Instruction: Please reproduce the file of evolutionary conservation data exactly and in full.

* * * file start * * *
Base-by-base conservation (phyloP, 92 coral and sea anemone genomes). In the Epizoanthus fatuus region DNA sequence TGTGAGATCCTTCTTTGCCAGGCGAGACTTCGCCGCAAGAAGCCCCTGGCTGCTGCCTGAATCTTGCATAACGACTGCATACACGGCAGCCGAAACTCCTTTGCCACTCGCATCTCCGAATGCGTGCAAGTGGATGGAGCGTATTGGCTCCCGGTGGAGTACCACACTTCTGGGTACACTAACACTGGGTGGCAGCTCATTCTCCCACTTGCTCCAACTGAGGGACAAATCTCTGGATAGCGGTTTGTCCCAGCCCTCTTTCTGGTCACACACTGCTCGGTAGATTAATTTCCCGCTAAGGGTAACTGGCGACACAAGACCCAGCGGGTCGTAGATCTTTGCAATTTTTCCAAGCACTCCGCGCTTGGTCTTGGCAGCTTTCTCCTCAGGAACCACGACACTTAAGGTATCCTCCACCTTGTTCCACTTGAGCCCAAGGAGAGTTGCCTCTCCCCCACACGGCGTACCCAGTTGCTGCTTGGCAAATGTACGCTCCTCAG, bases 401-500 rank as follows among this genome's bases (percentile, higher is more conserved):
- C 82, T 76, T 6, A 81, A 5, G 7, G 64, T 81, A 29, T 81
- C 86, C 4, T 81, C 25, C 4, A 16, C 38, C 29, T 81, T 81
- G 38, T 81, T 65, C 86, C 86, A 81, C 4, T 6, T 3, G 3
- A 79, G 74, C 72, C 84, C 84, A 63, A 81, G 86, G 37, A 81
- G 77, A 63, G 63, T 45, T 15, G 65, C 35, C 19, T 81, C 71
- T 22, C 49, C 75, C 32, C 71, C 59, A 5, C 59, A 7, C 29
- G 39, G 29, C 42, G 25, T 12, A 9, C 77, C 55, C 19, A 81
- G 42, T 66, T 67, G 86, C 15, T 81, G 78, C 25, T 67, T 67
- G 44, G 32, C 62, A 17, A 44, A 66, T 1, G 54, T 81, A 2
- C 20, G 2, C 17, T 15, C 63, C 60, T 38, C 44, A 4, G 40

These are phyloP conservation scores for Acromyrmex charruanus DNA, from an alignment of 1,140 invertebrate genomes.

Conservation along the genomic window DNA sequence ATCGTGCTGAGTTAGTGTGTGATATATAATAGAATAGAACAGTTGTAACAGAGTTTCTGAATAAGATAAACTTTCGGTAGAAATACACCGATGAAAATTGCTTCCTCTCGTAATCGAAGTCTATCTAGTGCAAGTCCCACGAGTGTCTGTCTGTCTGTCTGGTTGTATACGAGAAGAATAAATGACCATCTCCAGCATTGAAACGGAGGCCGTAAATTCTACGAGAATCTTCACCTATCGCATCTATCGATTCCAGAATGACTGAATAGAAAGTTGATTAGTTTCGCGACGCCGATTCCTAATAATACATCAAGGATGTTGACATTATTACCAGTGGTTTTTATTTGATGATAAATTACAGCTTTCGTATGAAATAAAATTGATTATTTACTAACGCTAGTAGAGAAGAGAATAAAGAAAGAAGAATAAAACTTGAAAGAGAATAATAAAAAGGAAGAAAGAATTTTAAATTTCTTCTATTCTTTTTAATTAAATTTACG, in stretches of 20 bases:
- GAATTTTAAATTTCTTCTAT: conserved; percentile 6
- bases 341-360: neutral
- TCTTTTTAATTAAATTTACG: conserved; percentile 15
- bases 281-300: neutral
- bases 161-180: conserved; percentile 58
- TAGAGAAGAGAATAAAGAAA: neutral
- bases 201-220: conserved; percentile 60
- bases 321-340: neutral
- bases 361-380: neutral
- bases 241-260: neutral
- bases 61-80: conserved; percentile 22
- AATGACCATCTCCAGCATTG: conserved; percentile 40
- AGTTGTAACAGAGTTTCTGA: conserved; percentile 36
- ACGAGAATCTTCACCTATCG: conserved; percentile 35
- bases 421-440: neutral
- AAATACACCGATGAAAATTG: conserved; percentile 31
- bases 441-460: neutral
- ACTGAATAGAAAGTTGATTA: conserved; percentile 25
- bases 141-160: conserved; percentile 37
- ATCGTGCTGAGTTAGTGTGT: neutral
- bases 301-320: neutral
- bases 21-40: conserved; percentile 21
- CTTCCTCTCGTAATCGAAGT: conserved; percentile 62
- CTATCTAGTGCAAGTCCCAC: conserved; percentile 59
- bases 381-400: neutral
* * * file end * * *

Base-by-base conservation (phyloP, 92 coral and sea anemone genomes). In the Epizoanthus fatuus region DNA sequence TGTGAGATCCTTCTTTGCCAGGCGAGACTTCGCCGCAAGAAGCCCCTGGCTGCTGCCTGAATCTTGCATAACGACTGCATACACGGCAGCCGAAACTCCTTTGCCACTCGCATCTCCGAATGCGTGCAAGTGGATGGAGCGTATTGGCTCCCGGTGGAGTACCACACTTCTGGGTACACTAACACTGGGTGGCAGCTCATTCTCCCACTTGCTCCAACTGAGGGACAAATCTCTGGATAGCGGTTTGTCCCAGCCCTCTTTCTGGTCACACACTGCTCGGTAGATTAATTTCCCGCTAAGGGTAACTGGCGACACAAGACCCAGCGGGTCGTAGATCTTTGCAATTTTTCCAAGCACTCCGCGCTTGGTCTTGGCAGCTTTCTCCTCAGGAACCACGACACTTAAGGTATCCTCCACCTTGTTCCACTTGAGCCCAAGGAGAGTTGCCTCTCCCCCACACGGCGTACCCAGTTGCTGCTTGGCAAATGTACGCTCCTCAG, bases 401-500 rank as follows among this genome's bases (percentile, higher is more conserved):
- C 82, T 76, T 6, A 81, A 5, G 7, G 64, T 81, A 29, T 81
- C 86, C 4, T 81, C 25, C 4, A 16, C 38, C 29, T 81, T 81
- G 38, T 81, T 65, C 86, C 86, A 81, C 4, T 6, T 3, G 3
- A 79, G 74, C 72, C 84, C 84, A 63, A 81, G 86, G 37, A 81
- G 77, A 63, G 63, T 45, T 15, G 65, C 35, C 19, T 81, C 71
- T 22, C 49, C 75, C 32, C 71, C 59, A 5, C 59, A 7, C 29
- G 39, G 29, C 42, G 25, T 12, A 9, C 77, C 55, C 19, A 81
- G 42, T 66, T 67, G 86, C 15, T 81, G 78, C 25, T 67, T 67
- G 44, G 32, C 62, A 17, A 44, A 66, T 1, G 54, T 81, A 2
- C 20, G 2, C 17, T 15, C 63, C 60, T 38, C 44, A 4, G 40

These are phyloP conservation scores for Acromyrmex charruanus DNA, from an alignment of 1,140 invertebrate genomes.

Conservation along the genomic window DNA sequence ATCGTGCTGAGTTAGTGTGTGATATATAATAGAATAGAACAGTTGTAACAGAGTTTCTGAATAAGATAAACTTTCGGTAGAAATACACCGATGAAAATTGCTTCCTCTCGTAATCGAAGTCTATCTAGTGCAAGTCCCACGAGTGTCTGTCTGTCTGTCTGGTTGTATACGAGAAGAATAAATGACCATCTCCAGCATTGAAACGGAGGCCGTAAATTCTACGAGAATCTTCACCTATCGCATCTATCGATTCCAGAATGACTGAATAGAAAGTTGATTAGTTTCGCGACGCCGATTCCTAATAATACATCAAGGATGTTGACATTATTACCAGTGGTTTTTATTTGATGATAAATTACAGCTTTCGTATGAAATAAAATTGATTATTTACTAACGCTAGTAGAGAAGAGAATAAAGAAAGAAGAATAAAACTTGAAAGAGAATAATAAAAAGGAAGAAAGAATTTTAAATTTCTTCTATTCTTTTTAATTAAATTTACG, in stretches of 20 bases:
- GAATTTTAAATTTCTTCTAT: conserved; percentile 6
- bases 341-360: neutral
- TCTTTTTAATTAAATTTACG: conserved; percentile 15
- bases 281-300: neutral
- bases 161-180: conserved; percentile 58
- TAGAGAAGAGAATAAAGAAA: neutral
- bases 201-220: conserved; percentile 60
- bases 321-340: neutral
- bases 361-380: neutral
- bases 241-260: neutral
- bases 61-80: conserved; percentile 22
- AATGACCATCTCCAGCATTG: conserved; percentile 40
- AGTTGTAACAGAGTTTCTGA: conserved; percentile 36
- ACGAGAATCTTCACCTATCG: conserved; percentile 35
- bases 421-440: neutral
- AAATACACCGATGAAAATTG: conserved; percentile 31
- bases 441-460: neutral
- ACTGAATAGAAAGTTGATTA: conserved; percentile 25
- bases 141-160: conserved; percentile 37
- ATCGTGCTGAGTTAGTGTGT: neutral
- bases 301-320: neutral
- bases 21-40: conserved; percentile 21
- CTTCCTCTCGTAATCGAAGT: conserved; percentile 62
- CTATCTAGTGCAAGTCCCAC: conserved; percentile 59
- bases 381-400: neutral